Confederate Flag, 'Defund NASCAR' Sign Flown by Plane at Talladega Superspeedway

Timothy Rapp@@TRappaRTFeatured ColumnistJune 21, 2020

A plane trails a banner proclaiming Defund NASCAR near Talladega Superspeedway prior to a NASCAR Cup Series auto race in Talladega Ala., Sunday, June 21, 2020. (AP Photo/John Bazemore)
John Bazemore/Associated Press

NASCAR officially banned the Confederate flag from its racetracks and events June 10, but some people found a way to display the flag before Sunday's Geico 500 at the Talladega Superspeedway in Lincoln, Alabama.

According to Bob Pockrass of Fox Sports, a plane flew above the Superspeedway displaying the Confederate flag and the message "Defund NASCAR."

Bob Pockrass @bobpockrass

Here is a view that shows where the Confederate flag is flying with the message “Defund NASCAR” https://t.co/4tQpUnJxfh

"Defund NASCAR" appears to be an attempt to mock the "Defund the Police" sentiment, which has become a popular rallying cry following the killings of George Floyd and Breonna Taylor and the subsequent protests against police brutality and systemic racism.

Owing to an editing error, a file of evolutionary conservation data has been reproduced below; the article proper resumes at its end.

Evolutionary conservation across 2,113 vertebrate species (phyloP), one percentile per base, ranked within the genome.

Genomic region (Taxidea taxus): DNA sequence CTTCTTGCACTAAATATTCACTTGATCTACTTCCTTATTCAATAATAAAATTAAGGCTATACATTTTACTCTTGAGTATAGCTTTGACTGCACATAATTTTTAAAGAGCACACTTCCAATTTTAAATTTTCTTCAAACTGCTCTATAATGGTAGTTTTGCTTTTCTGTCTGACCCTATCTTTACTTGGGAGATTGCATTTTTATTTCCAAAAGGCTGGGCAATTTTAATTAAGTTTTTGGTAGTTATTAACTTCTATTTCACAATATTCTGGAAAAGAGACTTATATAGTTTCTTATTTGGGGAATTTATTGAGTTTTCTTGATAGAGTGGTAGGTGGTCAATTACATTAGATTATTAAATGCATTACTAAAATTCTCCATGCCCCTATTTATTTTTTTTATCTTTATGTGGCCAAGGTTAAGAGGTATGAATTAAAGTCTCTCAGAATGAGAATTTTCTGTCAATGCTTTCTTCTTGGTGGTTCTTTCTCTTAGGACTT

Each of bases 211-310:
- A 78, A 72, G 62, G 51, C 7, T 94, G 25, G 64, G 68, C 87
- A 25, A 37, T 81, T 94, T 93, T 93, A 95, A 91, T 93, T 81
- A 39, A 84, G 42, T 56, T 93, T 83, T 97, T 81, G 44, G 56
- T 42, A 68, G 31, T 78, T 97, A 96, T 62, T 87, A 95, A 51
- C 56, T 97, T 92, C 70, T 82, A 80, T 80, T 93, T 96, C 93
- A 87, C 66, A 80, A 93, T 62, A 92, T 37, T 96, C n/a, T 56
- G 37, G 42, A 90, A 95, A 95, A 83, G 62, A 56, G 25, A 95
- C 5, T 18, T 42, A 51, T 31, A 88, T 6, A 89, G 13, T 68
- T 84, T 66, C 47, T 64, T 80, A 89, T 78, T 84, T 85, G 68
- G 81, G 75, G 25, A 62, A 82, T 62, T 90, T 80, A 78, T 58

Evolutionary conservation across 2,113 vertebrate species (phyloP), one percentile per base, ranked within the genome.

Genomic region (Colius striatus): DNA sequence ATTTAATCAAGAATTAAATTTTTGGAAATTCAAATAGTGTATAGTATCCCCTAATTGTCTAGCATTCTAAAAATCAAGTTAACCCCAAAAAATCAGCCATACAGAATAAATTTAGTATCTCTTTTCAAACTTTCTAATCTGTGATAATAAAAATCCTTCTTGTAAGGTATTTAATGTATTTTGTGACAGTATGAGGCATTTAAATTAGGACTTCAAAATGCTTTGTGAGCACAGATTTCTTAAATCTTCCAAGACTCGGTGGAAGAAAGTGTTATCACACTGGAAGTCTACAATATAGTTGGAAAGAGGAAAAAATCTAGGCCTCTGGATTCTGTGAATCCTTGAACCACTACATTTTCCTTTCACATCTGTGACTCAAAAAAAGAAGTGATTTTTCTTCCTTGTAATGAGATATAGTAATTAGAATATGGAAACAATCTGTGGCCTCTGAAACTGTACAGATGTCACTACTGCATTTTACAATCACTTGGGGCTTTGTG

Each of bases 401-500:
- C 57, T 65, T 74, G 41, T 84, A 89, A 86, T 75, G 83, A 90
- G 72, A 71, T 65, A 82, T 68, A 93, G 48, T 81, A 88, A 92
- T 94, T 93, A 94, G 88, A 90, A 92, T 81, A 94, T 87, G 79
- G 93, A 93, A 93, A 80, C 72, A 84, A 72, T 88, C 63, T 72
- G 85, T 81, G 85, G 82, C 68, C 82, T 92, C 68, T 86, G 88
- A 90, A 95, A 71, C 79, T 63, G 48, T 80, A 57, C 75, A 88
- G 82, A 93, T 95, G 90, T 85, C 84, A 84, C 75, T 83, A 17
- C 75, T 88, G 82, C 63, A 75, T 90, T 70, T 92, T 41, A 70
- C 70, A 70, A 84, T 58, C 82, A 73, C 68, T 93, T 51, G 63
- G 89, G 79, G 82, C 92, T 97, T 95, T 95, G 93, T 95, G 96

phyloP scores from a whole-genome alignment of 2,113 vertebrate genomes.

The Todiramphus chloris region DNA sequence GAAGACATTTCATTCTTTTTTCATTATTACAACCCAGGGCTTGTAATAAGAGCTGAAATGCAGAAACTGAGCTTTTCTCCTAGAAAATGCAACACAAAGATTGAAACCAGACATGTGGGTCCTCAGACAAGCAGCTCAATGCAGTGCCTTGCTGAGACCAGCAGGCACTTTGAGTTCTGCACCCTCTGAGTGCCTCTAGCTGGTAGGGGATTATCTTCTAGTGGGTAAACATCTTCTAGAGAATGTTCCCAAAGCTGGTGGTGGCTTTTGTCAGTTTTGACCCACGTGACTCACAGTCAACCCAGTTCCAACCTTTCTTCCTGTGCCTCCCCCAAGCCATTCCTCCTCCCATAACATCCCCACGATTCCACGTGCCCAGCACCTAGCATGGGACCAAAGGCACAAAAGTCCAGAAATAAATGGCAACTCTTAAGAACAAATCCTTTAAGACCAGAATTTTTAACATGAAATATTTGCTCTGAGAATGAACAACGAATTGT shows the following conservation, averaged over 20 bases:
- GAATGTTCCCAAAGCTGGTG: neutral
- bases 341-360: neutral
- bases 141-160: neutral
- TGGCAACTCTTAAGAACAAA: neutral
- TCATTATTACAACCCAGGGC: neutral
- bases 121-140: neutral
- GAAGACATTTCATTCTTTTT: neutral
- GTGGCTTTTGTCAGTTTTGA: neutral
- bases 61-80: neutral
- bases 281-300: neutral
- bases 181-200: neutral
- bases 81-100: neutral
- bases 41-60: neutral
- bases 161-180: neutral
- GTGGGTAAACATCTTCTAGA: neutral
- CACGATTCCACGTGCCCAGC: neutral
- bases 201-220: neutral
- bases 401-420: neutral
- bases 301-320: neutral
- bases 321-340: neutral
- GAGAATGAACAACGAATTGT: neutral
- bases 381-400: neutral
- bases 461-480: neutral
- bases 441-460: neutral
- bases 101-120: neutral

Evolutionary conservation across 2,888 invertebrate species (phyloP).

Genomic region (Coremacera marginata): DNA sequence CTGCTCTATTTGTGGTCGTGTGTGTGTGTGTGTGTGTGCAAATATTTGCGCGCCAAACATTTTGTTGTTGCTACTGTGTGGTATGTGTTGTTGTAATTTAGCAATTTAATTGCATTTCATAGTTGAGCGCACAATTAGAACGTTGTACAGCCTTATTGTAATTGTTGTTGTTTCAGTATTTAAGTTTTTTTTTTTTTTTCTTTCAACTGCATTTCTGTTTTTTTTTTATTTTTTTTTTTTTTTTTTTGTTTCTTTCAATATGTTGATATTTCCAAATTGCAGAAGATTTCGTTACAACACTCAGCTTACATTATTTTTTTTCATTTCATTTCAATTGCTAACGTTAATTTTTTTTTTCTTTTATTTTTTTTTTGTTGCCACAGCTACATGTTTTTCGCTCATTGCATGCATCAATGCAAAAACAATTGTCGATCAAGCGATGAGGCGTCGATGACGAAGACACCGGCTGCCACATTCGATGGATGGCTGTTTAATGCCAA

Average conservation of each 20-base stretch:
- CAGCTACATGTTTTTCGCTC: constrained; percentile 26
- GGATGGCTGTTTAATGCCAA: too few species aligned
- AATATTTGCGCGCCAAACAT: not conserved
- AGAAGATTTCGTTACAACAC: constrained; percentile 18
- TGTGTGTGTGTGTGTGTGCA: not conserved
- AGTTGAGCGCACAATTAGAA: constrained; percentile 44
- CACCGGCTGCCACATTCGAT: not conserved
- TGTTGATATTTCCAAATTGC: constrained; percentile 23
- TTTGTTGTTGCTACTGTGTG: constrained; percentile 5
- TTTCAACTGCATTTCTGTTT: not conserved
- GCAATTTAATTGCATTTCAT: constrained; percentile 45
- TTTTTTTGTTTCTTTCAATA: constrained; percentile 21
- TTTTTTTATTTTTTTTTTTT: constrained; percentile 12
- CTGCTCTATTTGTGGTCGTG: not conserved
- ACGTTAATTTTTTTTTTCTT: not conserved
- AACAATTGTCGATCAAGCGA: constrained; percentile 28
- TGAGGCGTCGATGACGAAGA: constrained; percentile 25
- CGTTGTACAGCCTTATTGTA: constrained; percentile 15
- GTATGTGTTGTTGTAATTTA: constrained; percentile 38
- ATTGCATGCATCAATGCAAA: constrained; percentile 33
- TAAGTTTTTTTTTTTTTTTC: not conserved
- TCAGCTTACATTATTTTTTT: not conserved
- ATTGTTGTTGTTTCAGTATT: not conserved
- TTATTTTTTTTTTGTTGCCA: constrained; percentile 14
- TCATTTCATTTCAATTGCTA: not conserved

According to ESPN, the Confederate flag was also displayed outside of the race track. Per that report, "Vehicles lined the boulevard outside Talladega Superspeedway...waving the flag." Additionally, "NASCAR has not stated how exactly it plans to stop fans from displaying the flag on track property, and none of the instances Sunday at Talladega were inside the facility."

NASCAR driver Bubba Wallace had pushed for the sport to ban the Confederate flag. 

"It's been a long time coming for sure," he said during a June 12 appearance on NPR's All Things Considered. "And I know a lot of people are satisfied with the direction and the choices that NASCAR would make to change the image and move forward with the message that we're trying to push across these days."


.@bubbawallace will run a special paint scheme to honor #BlackLivesMatter for Wednesday night’s race at @MartinsvilleSwy. https://t.co/1axOlSsig7

He added that he hopes the change "may open the doors for new people to want to be a part of our sport now. ... We will learn and figure out ways to build off this to get a more diverse background on the racetrack and on the part of pit crews, even more there. We have a lot of guys from different backgrounds in pit crews and even in the front offices of NASCAR and race teams."

The Geico 500 was the first NASCAR race to have fans in attendance since the onset of the COVID-19 pandemic, opening the grandstands to about 5,000 attendees.